Harold Wilson was prime minister and Margaret Thatcher the newly elected leader of the opposition. Lord’s hosted the first cricket world cup final, David Bowie released Young Americans and inflation reached a post-war high of more than 25%. That was Britain in 1975, the last time the economy endured a double-dip recession.
Until now, in all likelihood. When the Office for National Statistics releases growth figures for November next Friday the data is expected to show UK on course to contract in the final three months of 2020. An economy that was already losing momentum in the early autumn was further hampered by the four-week lockdown in England that ended in early December.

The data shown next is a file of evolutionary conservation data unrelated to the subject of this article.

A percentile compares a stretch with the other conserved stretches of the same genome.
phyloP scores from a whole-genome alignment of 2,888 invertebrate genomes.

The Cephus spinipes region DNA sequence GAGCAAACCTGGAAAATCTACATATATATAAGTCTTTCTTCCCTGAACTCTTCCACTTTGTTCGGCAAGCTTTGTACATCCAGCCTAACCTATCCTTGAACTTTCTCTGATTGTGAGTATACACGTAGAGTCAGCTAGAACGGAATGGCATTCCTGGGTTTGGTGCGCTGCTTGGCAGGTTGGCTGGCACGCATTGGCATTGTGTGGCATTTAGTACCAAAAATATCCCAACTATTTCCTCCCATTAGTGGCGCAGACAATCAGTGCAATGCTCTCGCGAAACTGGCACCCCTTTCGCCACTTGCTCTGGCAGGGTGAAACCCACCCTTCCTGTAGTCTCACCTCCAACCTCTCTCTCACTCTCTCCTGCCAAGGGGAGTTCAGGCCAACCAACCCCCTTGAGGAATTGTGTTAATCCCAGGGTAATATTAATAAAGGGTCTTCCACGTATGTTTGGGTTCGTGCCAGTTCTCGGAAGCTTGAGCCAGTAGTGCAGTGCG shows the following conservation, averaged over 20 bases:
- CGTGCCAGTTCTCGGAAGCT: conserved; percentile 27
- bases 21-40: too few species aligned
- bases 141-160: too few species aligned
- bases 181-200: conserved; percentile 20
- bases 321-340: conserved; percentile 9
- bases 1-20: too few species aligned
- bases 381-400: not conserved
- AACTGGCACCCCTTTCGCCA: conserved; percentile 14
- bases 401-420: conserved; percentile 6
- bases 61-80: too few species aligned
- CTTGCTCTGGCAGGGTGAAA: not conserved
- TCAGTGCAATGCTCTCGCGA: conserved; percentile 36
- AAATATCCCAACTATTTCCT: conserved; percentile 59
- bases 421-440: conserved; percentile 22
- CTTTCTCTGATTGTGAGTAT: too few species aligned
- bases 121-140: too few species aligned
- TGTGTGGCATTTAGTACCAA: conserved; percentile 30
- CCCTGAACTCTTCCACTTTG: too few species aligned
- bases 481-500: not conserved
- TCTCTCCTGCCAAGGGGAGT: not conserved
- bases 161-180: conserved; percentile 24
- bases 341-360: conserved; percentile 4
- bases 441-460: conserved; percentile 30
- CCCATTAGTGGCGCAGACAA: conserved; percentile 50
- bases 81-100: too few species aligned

Lockdown 3 – which came into force earlier this week – guarantees that the economy will beweaker still in the first three months of 2021, even if the government’s vaccination programme goes as planned and restrictions can be gradually eased from mid-February onwards.
Two successive quarters of falling gross domestic product (GDP) are needed to qualify for a recession and a double-dip involves two recessions, separated by a small gap: something now highly probable, but not inevitable.